DC – IOM Lyme Disease Panel Statement

April 29, 2010   Patricia V. Smith, President, Lyme Disease Association, Inc.  

Testimony to:  Institute of Medicine (IOM)

I’m Pat Smith, president of the national non profit Lyme Disease Association which funds research and education grants, partners with the Environmental Protection Agency PESP Program on prevention for high risk groups including children and which collaborated to open a Lyme disease research center at Columbia University. LDA works with 36 organizations nationwide on Lyme disease.

I would like to spend my five minutes talking about the science, but in good conscience, I can’t do that and need to also address the process issues.

2010 Labor HHS appropriations language adopted by Congress clearly directs this IOM process. NIH assured me in discussions that the process would be one that Lyme organizations would find in compliance in every way with the intent of that language, including a guarantee that this process would be totally open and public. IOM told me that adequate time would be allotted so that all public comment would be heard. The only public comment time is 5 minutes, hardly adequate to cover crucial topics that need addressing and has even discouraged those geographically distant from attending.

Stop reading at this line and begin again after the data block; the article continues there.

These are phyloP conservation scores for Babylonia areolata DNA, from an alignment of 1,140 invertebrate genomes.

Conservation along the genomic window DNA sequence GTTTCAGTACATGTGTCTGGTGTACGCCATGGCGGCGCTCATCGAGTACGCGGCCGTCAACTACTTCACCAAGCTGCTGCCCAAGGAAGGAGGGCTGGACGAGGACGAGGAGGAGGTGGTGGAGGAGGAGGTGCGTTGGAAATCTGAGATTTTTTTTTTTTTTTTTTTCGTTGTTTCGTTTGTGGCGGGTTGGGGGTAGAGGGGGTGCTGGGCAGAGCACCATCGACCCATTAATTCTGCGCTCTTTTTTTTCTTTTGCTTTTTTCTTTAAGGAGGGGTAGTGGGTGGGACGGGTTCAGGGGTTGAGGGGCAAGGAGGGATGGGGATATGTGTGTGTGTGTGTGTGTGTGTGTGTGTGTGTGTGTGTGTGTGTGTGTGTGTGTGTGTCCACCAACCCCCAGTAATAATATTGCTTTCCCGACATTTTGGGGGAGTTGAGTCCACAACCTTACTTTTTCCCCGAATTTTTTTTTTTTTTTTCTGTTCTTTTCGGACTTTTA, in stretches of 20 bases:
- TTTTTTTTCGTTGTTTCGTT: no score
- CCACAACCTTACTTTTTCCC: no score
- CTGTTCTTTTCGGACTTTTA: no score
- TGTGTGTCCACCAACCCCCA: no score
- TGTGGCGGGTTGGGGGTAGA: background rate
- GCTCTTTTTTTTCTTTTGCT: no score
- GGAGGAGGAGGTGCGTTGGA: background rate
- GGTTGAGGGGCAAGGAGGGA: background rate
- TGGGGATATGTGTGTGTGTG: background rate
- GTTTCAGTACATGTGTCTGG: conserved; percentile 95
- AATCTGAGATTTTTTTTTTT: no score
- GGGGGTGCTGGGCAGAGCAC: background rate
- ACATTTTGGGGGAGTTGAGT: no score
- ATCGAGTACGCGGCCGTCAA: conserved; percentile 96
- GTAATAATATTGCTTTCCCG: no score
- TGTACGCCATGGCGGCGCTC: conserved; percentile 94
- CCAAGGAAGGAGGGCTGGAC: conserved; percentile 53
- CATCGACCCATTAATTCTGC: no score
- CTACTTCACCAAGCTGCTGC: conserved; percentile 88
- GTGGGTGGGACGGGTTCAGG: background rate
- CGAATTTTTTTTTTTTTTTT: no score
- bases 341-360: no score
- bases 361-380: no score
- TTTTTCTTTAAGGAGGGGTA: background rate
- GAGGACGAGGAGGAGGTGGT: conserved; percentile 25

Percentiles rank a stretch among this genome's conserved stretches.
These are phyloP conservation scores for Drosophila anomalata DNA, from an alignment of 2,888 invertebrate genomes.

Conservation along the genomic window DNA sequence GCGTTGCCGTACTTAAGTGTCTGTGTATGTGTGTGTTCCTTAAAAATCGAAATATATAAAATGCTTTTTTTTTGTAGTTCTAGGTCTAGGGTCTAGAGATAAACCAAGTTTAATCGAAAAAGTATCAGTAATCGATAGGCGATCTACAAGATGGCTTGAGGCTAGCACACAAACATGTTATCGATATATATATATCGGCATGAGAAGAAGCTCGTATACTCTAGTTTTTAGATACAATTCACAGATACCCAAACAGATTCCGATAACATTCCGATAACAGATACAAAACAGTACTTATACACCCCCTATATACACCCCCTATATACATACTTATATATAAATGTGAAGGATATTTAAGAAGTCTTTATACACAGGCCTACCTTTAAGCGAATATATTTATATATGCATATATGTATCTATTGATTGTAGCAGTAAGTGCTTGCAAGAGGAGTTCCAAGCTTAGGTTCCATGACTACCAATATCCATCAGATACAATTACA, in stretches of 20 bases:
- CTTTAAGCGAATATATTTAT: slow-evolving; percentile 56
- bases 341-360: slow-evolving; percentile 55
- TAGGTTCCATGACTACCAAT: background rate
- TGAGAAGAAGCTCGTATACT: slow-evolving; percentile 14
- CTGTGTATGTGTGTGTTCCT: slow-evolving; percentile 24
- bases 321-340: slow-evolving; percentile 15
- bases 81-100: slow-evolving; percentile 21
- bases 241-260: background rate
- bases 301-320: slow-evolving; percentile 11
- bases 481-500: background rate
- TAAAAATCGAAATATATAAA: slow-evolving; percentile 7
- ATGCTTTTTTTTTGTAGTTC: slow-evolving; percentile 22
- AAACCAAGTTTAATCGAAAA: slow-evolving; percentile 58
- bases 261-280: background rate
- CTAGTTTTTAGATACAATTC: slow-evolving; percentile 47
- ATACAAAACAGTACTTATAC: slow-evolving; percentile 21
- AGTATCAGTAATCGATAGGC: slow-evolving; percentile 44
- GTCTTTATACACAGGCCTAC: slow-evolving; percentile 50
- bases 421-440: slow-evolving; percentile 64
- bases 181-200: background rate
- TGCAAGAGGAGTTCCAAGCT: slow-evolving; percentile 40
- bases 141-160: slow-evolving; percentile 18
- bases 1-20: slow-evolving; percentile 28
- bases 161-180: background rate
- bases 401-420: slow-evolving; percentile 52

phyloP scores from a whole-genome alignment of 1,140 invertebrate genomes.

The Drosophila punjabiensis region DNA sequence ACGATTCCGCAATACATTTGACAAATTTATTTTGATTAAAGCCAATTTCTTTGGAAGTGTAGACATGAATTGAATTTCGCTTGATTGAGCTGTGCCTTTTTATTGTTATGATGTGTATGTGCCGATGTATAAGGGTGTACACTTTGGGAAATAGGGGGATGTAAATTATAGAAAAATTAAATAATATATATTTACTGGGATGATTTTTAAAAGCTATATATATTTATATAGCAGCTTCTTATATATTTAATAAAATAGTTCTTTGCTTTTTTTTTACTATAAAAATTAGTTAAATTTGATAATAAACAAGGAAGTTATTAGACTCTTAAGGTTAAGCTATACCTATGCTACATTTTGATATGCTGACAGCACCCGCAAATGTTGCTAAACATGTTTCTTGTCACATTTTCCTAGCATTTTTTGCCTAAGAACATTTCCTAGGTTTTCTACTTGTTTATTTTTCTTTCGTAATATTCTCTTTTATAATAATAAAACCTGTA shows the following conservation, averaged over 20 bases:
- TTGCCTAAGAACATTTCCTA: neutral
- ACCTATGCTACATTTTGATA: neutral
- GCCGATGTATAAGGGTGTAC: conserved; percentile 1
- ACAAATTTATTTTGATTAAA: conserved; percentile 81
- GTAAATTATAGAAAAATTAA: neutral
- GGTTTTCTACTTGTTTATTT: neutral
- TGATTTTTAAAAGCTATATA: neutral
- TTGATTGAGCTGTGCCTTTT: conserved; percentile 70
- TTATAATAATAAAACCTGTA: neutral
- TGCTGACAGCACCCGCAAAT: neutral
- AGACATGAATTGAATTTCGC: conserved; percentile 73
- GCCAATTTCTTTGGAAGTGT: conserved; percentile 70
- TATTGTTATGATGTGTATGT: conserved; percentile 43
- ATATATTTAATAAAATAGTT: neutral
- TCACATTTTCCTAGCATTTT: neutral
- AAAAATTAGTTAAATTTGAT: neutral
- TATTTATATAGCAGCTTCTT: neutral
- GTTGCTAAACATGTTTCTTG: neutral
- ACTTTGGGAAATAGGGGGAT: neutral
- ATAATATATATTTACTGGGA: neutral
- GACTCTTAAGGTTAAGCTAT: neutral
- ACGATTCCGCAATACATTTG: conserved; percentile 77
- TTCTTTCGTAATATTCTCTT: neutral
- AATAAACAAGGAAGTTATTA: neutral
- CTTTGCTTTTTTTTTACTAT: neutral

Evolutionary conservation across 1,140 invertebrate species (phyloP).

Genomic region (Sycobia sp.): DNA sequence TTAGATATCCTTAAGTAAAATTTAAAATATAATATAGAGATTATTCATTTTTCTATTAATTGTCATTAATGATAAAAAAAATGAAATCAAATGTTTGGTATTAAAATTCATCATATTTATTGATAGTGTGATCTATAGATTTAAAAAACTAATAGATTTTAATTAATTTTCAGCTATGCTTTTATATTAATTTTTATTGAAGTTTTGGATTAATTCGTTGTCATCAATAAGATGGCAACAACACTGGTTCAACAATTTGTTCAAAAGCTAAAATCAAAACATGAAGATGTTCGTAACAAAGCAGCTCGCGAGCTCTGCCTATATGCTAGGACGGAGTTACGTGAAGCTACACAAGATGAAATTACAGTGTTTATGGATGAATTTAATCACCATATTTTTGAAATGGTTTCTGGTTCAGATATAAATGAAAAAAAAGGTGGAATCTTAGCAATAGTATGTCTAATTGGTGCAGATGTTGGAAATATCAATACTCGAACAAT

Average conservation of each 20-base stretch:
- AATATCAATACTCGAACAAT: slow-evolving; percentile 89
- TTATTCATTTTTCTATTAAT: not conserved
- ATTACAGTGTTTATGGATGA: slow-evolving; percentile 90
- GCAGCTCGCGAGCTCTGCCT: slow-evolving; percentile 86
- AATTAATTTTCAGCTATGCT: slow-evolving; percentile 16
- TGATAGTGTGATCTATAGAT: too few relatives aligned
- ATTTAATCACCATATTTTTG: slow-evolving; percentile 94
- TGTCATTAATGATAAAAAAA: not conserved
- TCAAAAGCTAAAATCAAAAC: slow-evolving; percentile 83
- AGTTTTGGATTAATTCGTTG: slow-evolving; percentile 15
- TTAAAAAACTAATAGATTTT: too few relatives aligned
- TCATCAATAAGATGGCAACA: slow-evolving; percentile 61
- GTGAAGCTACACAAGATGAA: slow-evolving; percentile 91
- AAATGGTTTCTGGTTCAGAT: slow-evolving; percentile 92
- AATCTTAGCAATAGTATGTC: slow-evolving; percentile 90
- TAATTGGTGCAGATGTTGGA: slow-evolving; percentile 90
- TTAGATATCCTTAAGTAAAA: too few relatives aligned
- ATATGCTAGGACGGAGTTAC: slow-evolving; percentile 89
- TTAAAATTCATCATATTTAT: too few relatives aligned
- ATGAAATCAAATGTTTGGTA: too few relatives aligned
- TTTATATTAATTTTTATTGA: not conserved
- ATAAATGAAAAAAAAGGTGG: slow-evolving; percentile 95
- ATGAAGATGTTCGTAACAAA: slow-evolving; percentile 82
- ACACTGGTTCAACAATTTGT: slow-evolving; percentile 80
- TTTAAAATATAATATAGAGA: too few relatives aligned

Instead of providing an unbiased panel on this most controversial topic, IOM indicates bias is not relevant thus isn’t considered in panel selection. However, balance is stressed by IOM, yet the chosen panel does not represent the diverse viewpoints that exist on selection and interpretation of existent scientific Lyme research. Several individuals are clearly associated with entities that hold preconceived ideas about Lyme, especially chronic Lyme. LDA and other organizations sent IOM recommendations for panel
members, none of whom were selected, and later sent concerns about imbalance in the chosen panel, including recommendations to provide that balance. That issue has not been addressed to date.

We also articulated concerns that anonymous reviewers will be allowed to present input on the panel report. “As a final check for quality and objectivity, all IOM reports undergo an independent external review by a second, independent group of experts whose comments are provided anonymously to the committee members.” According to an IOM official “The reviewers will not sign their names to their reviews and thus, be free to review the report as they read it. The committee responds to the review and the final report is published.” The panel and public are unaware of reviewers’ identities until after
the fact and unaware of which reviewers provided which comments. It is unclear if the outside review itself is made public. Bottom line, the concepts of transparency and accountability go by the wayside.

Appropriations language requires the September meeting to address the state of the science. To that end, we want to ensure that science considered not only includes basic science, animal model, human clinical trial, but also clinical evidence from practicing physicians, a group that has been under represented in the Lyme disease science to date.